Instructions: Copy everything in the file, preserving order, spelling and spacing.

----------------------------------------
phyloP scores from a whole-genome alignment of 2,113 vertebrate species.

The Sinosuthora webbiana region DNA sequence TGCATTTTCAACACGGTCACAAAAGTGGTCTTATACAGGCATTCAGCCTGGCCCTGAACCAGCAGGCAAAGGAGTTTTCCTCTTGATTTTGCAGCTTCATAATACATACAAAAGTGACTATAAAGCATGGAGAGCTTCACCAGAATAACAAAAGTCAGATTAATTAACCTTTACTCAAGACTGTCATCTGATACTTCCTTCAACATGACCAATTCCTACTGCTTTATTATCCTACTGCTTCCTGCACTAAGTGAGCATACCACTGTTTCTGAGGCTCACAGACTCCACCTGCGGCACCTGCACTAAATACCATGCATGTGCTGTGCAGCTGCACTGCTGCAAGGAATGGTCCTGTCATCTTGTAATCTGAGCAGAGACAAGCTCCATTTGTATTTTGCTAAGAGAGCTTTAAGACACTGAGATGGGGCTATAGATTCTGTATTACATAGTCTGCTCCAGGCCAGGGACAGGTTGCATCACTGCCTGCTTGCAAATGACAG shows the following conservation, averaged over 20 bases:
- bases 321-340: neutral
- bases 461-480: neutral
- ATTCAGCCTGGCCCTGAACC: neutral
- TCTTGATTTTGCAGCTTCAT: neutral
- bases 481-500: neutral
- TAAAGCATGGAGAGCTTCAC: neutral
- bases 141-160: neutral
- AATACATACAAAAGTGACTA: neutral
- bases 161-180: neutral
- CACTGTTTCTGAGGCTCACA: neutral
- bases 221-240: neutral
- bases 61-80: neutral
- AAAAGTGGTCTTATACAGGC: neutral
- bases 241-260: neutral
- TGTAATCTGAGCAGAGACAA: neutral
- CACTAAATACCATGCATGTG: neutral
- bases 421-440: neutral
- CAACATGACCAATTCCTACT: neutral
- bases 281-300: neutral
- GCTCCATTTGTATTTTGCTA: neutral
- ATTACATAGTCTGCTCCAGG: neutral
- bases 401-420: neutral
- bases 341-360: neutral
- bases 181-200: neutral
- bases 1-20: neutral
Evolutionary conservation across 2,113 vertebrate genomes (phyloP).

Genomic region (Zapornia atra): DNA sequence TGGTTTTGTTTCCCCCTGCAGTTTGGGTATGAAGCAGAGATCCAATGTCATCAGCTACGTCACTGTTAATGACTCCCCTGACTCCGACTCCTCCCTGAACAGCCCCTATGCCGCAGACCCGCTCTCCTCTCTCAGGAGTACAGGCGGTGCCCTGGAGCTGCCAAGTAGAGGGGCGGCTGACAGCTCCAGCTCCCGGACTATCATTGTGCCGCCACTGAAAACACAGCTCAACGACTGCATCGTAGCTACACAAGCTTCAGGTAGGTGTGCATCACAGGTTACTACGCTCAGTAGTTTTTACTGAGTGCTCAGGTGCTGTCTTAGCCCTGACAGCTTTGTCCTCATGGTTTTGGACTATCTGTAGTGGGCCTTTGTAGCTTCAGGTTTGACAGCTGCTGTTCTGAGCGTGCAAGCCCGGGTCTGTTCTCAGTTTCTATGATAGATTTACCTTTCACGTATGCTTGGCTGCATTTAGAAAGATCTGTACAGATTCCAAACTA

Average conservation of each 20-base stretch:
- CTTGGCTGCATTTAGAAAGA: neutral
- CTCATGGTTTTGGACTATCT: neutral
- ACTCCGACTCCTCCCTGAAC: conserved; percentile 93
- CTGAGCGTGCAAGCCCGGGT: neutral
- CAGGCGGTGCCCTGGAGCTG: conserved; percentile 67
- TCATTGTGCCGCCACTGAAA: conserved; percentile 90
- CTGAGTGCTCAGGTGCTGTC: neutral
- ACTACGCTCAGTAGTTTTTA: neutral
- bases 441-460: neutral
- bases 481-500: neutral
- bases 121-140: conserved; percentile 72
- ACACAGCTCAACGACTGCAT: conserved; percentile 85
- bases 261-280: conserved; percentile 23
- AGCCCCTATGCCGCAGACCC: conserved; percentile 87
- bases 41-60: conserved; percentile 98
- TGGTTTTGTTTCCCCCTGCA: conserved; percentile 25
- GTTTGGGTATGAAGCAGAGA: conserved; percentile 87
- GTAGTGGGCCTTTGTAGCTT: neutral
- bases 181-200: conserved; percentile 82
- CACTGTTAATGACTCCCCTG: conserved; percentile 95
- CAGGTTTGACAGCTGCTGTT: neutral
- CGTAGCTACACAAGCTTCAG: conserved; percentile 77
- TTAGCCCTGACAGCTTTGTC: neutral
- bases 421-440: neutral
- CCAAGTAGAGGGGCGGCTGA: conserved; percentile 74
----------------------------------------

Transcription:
phyloP scores from a whole-genome alignment of 2,113 vertebrate species.

The Sinosuthora webbiana region DNA sequence TGCATTTTCAACACGGTCACAAAAGTGGTCTTATACAGGCATTCAGCCTGGCCCTGAACCAGCAGGCAAAGGAGTTTTCCTCTTGATTTTGCAGCTTCATAATACATACAAAAGTGACTATAAAGCATGGAGAGCTTCACCAGAATAACAAAAGTCAGATTAATTAACCTTTACTCAAGACTGTCATCTGATACTTCCTTCAACATGACCAATTCCTACTGCTTTATTATCCTACTGCTTCCTGCACTAAGTGAGCATACCACTGTTTCTGAGGCTCACAGACTCCACCTGCGGCACCTGCACTAAATACCATGCATGTGCTGTGCAGCTGCACTGCTGCAAGGAATGGTCCTGTCATCTTGTAATCTGAGCAGAGACAAGCTCCATTTGTATTTTGCTAAGAGAGCTTTAAGACACTGAGATGGGGCTATAGATTCTGTATTACATAGTCTGCTCCAGGCCAGGGACAGGTTGCATCACTGCCTGCTTGCAAATGACAG shows the following conservation, averaged over 20 bases:
- bases 321-340: neutral
- bases 461-480: neutral
- ATTCAGCCTGGCCCTGAACC: neutral
- TCTTGATTTTGCAGCTTCAT: neutral
- bases 481-500: neutral
- TAAAGCATGGAGAGCTTCAC: neutral
- bases 141-160: neutral
- AATACATACAAAAGTGACTA: neutral
- bases 161-180: neutral
- CACTGTTTCTGAGGCTCACA: neutral
- bases 221-240: neutral
- bases 61-80: neutral
- AAAAGTGGTCTTATACAGGC: neutral
- bases 241-260: neutral
- TGTAATCTGAGCAGAGACAA: neutral
- CACTAAATACCATGCATGTG: neutral
- bases 421-440: neutral
- CAACATGACCAATTCCTACT: neutral
- bases 281-300: neutral
- GCTCCATTTGTATTTTGCTA: neutral
- ATTACATAGTCTGCTCCAGG: neutral
- bases 401-420: neutral
- bases 341-360: neutral
- bases 181-200: neutral
- bases 1-20: neutral
Evolutionary conservation across 2,113 vertebrate genomes (phyloP).

Genomic region (Zapornia atra): DNA sequence TGGTTTTGTTTCCCCCTGCAGTTTGGGTATGAAGCAGAGATCCAATGTCATCAGCTACGTCACTGTTAATGACTCCCCTGACTCCGACTCCTCCCTGAACAGCCCCTATGCCGCAGACCCGCTCTCCTCTCTCAGGAGTACAGGCGGTGCCCTGGAGCTGCCAAGTAGAGGGGCGGCTGACAGCTCCAGCTCCCGGACTATCATTGTGCCGCCACTGAAAACACAGCTCAACGACTGCATCGTAGCTACACAAGCTTCAGGTAGGTGTGCATCACAGGTTACTACGCTCAGTAGTTTTTACTGAGTGCTCAGGTGCTGTCTTAGCCCTGACAGCTTTGTCCTCATGGTTTTGGACTATCTGTAGTGGGCCTTTGTAGCTTCAGGTTTGACAGCTGCTGTTCTGAGCGTGCAAGCCCGGGTCTGTTCTCAGTTTCTATGATAGATTTACCTTTCACGTATGCTTGGCTGCATTTAGAAAGATCTGTACAGATTCCAAACTA

Average conservation of each 20-base stretch:
- CTTGGCTGCATTTAGAAAGA: neutral
- CTCATGGTTTTGGACTATCT: neutral
- ACTCCGACTCCTCCCTGAAC: conserved; percentile 93
- CTGAGCGTGCAAGCCCGGGT: neutral
- CAGGCGGTGCCCTGGAGCTG: conserved; percentile 67
- TCATTGTGCCGCCACTGAAA: conserved; percentile 90
- CTGAGTGCTCAGGTGCTGTC: neutral
- ACTACGCTCAGTAGTTTTTA: neutral
- bases 441-460: neutral
- bases 481-500: neutral
- bases 121-140: conserved; percentile 72
- ACACAGCTCAACGACTGCAT: conserved; percentile 85
- bases 261-280: conserved; percentile 23
- AGCCCCTATGCCGCAGACCC: conserved; percentile 87
- bases 41-60: conserved; percentile 98
- TGGTTTTGTTTCCCCCTGCA: conserved; percentile 25
- GTTTGGGTATGAAGCAGAGA: conserved; percentile 87
- GTAGTGGGCCTTTGTAGCTT: neutral
- bases 181-200: conserved; percentile 82
- CACTGTTAATGACTCCCCTG: conserved; percentile 95
- CAGGTTTGACAGCTGCTGTT: neutral
- CGTAGCTACACAAGCTTCAG: conserved; percentile 77
- TTAGCCCTGACAGCTTTGTC: neutral
- bases 421-440: neutral
- CCAAGTAGAGGGGCGGCTGA: conserved; percentile 74